Getting a job in the cultural heritage sector has become a difficult process of cv-building and working for little – or sometimes no – money. All the more reason why the HeritaGeeks, an informal group of passionate young heritage professionals, decide to set up a webinar for the upcoming UNESCO conference about including young professionals in the scene. Romanian geographer Miruna Găman is one of the initiative takers and believes it is about time the sector has a discussion about this: “We want to bring in as many perspectives as possible.”
The HeritaGeeks hope the webinar “Is the Heritage Sector Sustainable for Young Professionals?” on 2 September can help pinpoint and discuss “taboos” that seriously impact the way the heritage sector works now. As two of the HeritaGeeks will present a pitch, five young heritage professionals will also have their say. The topics include the effects of policies in which sustainability often overlooks the social and economic rights of those who are part of the sector, especially young researchers and professionals.
It is one of the reasons why the HeritaGeeks feel organising the webinar is highly necessary. They noticed how they all face similar challenges such as sacrificing labour rights, an abundance of precarious jobs, un- or poorly paid work outside the sector or irregular hiring and consequent lack of social assistance, which leads to unstable and vulnerable living conditions.
The goal of the webinar is mainly to get already established professionals and young people in the same room for a sensible talk. “Apart from the presentations we will organise breakout rooms where attendants from different backgrounds and regions can discuss issues and think about solutions together”, Găman tells EHT. “The key is to have a very raw, honest and open discussion about the challenges we have encountered so far. And what we can do about them.”
But why is it so difficult for young people working in heritage to navigate the sector? “There are not many opportunities around, and they often require years of experience”, explains Găman. She feels young people want to be taken more seriously: “Years of effort for a degree, PhD and tons of fieldwork and experience shouldn’t amount to nothing: this generation is very serious about heritage and working with it.”
Money – or the lack thereof – is often a big problem for young people trying to find a job in heritage, Găman notices. “It can be very stressful when you have to work for an unfair wage because there simply aren’t many jobs around”, she says. “You have to work multiple jobs to receive a decent income or rely on your family. And people that can’t do this are simply excluded from working with heritage. There are so many people that are qualified to work for regional or national institutes, that have fresh ideas, but have to quit the sector because of this.”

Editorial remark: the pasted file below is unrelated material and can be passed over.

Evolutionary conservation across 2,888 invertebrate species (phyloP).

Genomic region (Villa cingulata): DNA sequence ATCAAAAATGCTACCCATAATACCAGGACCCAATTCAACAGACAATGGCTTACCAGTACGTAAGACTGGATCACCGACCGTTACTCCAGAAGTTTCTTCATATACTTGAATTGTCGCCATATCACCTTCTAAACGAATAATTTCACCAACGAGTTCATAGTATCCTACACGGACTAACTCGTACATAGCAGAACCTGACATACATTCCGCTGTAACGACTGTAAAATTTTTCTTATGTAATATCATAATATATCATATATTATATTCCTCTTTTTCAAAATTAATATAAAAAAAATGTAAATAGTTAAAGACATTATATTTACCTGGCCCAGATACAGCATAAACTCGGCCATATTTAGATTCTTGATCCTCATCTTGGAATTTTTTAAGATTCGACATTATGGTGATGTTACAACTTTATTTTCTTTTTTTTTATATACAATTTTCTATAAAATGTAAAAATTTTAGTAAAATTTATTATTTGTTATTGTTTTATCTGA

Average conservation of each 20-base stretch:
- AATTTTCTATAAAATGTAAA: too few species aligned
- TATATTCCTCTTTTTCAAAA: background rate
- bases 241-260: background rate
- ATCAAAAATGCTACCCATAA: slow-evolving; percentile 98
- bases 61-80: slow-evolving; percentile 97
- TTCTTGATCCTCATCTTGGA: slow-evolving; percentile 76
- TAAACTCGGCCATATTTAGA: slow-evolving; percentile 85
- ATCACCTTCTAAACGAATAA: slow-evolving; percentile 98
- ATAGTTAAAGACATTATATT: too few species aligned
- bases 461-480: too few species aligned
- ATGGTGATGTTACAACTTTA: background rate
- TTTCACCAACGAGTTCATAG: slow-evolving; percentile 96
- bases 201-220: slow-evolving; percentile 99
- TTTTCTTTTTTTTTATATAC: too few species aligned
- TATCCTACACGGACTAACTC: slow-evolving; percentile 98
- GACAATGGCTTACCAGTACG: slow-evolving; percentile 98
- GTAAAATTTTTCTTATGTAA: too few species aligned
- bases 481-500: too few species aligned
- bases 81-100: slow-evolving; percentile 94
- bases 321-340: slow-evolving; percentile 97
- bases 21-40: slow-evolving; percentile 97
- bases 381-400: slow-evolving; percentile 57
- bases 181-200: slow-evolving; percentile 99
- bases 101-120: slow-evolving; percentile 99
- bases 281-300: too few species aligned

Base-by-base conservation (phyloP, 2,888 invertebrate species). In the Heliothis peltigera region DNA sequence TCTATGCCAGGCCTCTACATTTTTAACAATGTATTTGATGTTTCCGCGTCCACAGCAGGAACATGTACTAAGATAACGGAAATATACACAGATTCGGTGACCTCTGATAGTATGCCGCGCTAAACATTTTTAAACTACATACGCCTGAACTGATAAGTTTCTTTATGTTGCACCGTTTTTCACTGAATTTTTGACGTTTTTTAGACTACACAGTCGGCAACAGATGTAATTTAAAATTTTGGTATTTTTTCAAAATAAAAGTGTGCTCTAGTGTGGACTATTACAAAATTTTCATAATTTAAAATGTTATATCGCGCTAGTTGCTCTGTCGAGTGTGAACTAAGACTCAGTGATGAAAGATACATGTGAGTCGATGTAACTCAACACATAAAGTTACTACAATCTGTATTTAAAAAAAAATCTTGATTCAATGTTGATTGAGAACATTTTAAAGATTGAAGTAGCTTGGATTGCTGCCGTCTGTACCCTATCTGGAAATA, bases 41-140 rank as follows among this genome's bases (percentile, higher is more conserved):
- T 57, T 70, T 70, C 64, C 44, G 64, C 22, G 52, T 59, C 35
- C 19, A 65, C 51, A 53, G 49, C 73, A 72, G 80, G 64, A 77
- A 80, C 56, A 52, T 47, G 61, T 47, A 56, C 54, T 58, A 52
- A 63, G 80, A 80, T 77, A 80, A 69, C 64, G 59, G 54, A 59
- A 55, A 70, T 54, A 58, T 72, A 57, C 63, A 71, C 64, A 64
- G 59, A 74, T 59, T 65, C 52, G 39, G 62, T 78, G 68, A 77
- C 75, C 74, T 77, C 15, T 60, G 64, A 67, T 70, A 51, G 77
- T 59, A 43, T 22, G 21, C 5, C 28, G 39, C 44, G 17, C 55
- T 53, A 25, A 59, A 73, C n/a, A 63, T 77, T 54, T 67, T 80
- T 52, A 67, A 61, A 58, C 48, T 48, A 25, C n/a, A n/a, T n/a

How can you think about saving heritage, if you don’t know whether you still have a job tomorrow?
Găman realises that not everyone will leave for the same reasons: “There are some parts of your life you can’t control, there are so many variables. But how can you think about saving heritage, if you don’t know whether you still have a job tomorrow?” She feels the sector has a systemic problem that should be addressed, but young people cannot do that alone. “We are at a turning point, I feel. Once institutes, organisations and people start talking about these issues, we can begin to take small steps to dismantle the systemic issues.”
Lesson in empathy
Encouraging more teamwork between people with different professional and regional backgrounds could be the key to opening up the sector for young, enthusiastic professionals. “If we have an open and constructive dialogue, the discussion could also become a lesson in empathy. And that is what heritage can be: a great lesson in empathy”, Găman points out. “If you let one hundred people look at one building, you will get one hundred different perspectives. But we still can and need to respect each other’s views.”
The HeritaGeeks themselves can be regarded as a good example of just that. “We are with twelve, but we have members from across Europe: Romania, Portugal, Italy, Germany and the list goes on”, Găman says. “We kept in touch after we met at a training in Poland, and despite our cultural and professional differences, we work really well together as a group.”
If the sector is not functioning because young people experience problems, everyone in the field will suffer from it. We are all in this together
One final point Găman wants to emphasise is that everyone should be concerned about dealing with these taboos. “Despite the fact that some presenters at the webinar are affiliated to an organisation, their opinions on the matter are independent. But discussing these taboos is something we feel needs to be said.”
There will be a lot of issues that need to be unpacked, but Găman and the other HeritaGeeks are already certain that a team effort is desperately needed: “If the sector is not functioning because young people experience problems, everyone in the field will suffer from it. We are all in this together.”
Interested in joining the discussion as a young heritage professional, or as someone working in the field for quite some time? Registrations are open until 26 August.